Wages in Oklahoma, which shrank during the oil downturn of 2015-16, have been growing faster in 2017 than the nation overall. This growth has occurred even as the state has continued to lag the nation in overall job growth. There appears to be two key contributors to this faster growth in average hourly earnings: stronger job gains in Oklahoma’s higher-paying industries than in its lower-paying ones and a bigger decline in state unemployment rates than in the nation.
Higher wage growth despite slower job growth
Oklahoma wage growth in February, March and April averaged 3.8 percent on a year-over-year basis, nearly a full percentage point more than national wage growth (Chart 1).
Chart 1. Wage Growth (Average Hourly Earnings)
This followed two years of gains in average hourly earnings that were considerably less than the national average. Oklahoma’s average wages actually declined for several months when layoffs in the oil and gas sector were most acute. This recent spurt in wage growth has begun to narrow a sizable gap in average wages between the state and nation (Chart 2).
Chart 2. Average Hourly Earnings, sa
The recent stronger growth of wages in the state has occurred even as overall job growth has continued to lag the nation (Chart 3).
Chart 3. Nonfarm Payroll Employment
Oklahoma industries that have added jobs over the past year, however, are among the highest-paying sectors—including goods-producing industries such as energy and manufacturing, as well as services industries like finance and health care (Chart 4).
Chart 4. Oklahoma Employment Growth by Industry, April 2017
At the same time, the lowest-paying industries, including trade, transportation and utilities (the biggest component of which is retail trade), as well as leisure and hospitality, have shed jobs even as those sectors have continued to grow nationally. Thus the pure mix of jobs in Oklahoma’s economy recently has shifted to a more higher-paying one.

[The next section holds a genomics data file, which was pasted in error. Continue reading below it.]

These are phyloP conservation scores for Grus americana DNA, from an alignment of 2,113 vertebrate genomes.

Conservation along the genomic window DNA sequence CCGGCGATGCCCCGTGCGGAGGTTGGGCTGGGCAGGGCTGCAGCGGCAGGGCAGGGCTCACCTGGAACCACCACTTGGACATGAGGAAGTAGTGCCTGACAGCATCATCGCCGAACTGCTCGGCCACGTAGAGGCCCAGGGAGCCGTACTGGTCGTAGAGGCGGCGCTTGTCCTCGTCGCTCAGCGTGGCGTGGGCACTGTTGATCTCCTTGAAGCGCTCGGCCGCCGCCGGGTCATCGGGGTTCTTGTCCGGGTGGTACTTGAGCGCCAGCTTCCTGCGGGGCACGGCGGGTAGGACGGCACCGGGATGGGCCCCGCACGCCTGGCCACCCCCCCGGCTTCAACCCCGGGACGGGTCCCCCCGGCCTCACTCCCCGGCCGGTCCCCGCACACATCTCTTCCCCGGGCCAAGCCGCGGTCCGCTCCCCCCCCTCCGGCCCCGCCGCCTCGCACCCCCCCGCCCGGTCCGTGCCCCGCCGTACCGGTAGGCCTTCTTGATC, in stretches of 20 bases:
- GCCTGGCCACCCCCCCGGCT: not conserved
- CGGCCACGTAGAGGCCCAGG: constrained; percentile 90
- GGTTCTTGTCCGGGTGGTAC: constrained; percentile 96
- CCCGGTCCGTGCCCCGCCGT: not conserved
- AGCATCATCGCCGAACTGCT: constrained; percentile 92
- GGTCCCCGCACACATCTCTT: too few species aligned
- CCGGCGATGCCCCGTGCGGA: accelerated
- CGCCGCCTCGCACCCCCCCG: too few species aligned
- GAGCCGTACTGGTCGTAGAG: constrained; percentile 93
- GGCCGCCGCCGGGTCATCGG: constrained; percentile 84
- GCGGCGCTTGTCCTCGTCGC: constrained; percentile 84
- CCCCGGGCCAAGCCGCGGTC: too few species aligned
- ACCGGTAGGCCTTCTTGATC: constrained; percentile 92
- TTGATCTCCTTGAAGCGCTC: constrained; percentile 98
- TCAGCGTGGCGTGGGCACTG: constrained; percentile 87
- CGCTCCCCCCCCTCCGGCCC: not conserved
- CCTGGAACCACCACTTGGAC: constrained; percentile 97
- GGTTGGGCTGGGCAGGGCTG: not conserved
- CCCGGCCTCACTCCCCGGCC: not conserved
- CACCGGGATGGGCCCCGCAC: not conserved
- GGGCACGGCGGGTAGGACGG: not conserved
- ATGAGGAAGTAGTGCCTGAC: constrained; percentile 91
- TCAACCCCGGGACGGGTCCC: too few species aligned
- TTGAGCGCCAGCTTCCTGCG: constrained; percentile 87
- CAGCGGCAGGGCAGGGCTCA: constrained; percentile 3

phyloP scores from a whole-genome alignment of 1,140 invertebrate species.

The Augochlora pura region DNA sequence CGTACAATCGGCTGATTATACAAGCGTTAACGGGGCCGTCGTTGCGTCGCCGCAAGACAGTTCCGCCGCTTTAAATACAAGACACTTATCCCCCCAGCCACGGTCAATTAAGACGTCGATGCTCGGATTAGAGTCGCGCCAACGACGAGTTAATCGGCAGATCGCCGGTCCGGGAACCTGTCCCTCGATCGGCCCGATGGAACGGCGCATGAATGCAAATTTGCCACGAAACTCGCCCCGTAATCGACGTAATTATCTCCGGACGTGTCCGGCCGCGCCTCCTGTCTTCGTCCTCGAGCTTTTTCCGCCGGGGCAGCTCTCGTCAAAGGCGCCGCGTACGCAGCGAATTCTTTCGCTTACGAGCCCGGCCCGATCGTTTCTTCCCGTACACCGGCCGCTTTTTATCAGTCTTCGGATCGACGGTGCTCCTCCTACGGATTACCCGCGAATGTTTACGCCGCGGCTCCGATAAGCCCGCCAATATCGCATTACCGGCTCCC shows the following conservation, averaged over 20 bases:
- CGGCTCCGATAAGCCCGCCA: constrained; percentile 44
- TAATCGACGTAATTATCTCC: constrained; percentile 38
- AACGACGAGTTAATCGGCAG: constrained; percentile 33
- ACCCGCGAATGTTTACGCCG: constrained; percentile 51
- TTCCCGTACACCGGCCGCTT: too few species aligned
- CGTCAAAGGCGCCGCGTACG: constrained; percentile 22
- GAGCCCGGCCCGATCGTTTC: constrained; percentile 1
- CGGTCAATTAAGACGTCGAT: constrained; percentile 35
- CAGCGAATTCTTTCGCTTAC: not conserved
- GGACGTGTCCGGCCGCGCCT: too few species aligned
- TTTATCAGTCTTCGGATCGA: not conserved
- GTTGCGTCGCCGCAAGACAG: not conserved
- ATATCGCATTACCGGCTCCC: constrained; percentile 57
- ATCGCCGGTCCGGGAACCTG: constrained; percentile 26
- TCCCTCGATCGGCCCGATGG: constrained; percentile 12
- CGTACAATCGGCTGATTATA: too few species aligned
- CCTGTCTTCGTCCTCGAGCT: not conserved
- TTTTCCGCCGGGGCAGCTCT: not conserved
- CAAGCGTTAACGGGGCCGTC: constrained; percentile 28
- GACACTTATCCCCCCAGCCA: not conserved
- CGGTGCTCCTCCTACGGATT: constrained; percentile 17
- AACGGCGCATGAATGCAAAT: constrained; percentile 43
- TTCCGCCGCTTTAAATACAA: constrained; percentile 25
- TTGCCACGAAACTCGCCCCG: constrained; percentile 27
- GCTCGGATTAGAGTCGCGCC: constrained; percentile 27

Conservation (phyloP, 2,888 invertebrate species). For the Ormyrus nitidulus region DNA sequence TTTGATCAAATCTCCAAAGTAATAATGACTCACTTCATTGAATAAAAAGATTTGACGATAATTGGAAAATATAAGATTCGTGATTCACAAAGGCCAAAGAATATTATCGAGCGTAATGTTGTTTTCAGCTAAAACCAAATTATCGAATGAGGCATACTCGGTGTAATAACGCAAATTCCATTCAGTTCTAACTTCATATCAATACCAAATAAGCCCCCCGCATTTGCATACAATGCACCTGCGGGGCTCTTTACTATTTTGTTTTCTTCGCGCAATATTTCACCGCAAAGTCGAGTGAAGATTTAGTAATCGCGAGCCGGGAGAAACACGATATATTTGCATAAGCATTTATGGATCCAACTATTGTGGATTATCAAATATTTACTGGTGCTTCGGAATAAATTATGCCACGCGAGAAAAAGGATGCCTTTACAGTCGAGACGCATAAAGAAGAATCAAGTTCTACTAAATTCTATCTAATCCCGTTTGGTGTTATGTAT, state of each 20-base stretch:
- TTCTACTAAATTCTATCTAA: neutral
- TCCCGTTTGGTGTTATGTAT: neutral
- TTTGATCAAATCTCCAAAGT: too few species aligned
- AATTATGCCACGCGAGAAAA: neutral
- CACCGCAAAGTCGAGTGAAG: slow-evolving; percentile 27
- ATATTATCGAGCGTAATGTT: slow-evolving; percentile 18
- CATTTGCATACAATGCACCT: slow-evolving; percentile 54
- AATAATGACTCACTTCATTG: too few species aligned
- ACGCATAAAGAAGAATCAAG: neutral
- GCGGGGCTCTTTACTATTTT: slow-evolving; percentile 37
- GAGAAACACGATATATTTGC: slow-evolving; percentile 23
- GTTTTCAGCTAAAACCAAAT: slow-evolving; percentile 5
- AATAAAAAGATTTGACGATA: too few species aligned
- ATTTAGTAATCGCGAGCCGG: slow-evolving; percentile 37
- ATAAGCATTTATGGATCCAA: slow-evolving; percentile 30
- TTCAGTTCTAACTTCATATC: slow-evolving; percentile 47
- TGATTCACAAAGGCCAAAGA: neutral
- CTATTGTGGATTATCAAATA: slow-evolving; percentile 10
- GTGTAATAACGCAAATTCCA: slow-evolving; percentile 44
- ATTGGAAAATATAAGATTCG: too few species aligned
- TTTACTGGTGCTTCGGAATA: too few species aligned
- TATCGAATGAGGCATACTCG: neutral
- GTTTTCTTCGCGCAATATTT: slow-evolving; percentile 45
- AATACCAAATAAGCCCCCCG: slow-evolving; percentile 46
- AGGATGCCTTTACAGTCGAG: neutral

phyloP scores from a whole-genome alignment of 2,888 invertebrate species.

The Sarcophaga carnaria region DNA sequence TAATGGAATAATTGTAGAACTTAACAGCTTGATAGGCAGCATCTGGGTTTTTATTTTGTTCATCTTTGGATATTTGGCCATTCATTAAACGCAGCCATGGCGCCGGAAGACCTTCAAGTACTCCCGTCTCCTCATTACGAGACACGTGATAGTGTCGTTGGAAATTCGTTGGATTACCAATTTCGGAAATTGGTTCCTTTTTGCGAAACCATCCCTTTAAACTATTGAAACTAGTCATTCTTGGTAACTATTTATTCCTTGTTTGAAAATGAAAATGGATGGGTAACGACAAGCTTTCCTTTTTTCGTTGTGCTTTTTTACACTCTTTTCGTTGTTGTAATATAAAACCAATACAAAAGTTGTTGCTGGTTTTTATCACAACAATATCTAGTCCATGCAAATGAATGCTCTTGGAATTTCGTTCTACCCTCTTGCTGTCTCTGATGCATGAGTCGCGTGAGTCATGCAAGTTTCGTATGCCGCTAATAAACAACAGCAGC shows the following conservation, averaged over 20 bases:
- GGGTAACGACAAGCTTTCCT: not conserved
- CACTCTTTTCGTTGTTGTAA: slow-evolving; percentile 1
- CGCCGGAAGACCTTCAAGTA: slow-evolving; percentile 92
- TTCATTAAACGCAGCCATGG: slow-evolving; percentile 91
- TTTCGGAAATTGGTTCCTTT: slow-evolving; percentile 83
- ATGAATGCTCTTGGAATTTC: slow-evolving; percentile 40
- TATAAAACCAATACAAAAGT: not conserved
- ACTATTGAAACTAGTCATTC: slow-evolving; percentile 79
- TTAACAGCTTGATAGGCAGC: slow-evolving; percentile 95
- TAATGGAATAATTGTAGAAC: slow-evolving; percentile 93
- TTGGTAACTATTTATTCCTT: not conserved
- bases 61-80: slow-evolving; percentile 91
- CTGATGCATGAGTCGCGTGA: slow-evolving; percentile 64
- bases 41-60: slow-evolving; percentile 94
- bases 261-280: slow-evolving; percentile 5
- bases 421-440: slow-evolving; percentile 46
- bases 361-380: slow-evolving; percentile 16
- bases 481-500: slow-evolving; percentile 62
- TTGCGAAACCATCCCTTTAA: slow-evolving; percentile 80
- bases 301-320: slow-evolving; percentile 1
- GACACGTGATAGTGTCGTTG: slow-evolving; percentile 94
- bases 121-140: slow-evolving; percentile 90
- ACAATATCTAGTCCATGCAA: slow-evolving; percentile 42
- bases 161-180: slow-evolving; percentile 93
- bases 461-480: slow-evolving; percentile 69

In addition to faster job growth in Oklahoma’s higher-paying industries, wages within some of those industries also have grown faster than in the same industry nationwide. Wages likewise are growing at a solid pace in most other industries in the state—both high- and low-paying. In particular, wage growth in goods-producing industries and financial activities, along with trade, transportation and utilities, has outpaced national wage growth this year (Chart 5).
Chart 5. Average Hourly Wage Growth by Industry, April 2017
Moreover, wage growth in education and health services as well as in leisure and hospitality has only slightly lagged wage growth nationally.
A potential reason for this relatively broad strong growth in Oklahoma is that firms in general are having a harder time finding workers in Oklahoma and are having to increase pay to attract or retain workers. This is consistent with recent trends in unemployment rates. The unemployment rate in Oklahoma has slipped below the national rate after rising slightly above it for most of 2016, so the decline in joblessness in the state has been bigger than in the nation in 2017 (Chart 6).
Chart 6. Official Unemployment Rates (U-3)*
An alternative, broader measure of unemployment in the state, which accounts for people who have stopped looking for work or are working part time but desire full-time work, also has remained lower in Oklahoma than in the nation (Chart 7).
Chart 7. Alternative Measure of Unemployment (U-6)*
As such, the pool of available workers appears to be smaller in the state, thus potentially providing more upward pressure on wages.
In sum, the recent faster growth in Oklahoma wages appears to be driven by relatively stronger growth in higher-paying jobs, along with a bigger drop in unemployment compared with the country as a whole. This has begun to once again reduce the gap in average wages between the state and nation, although a large gap remains.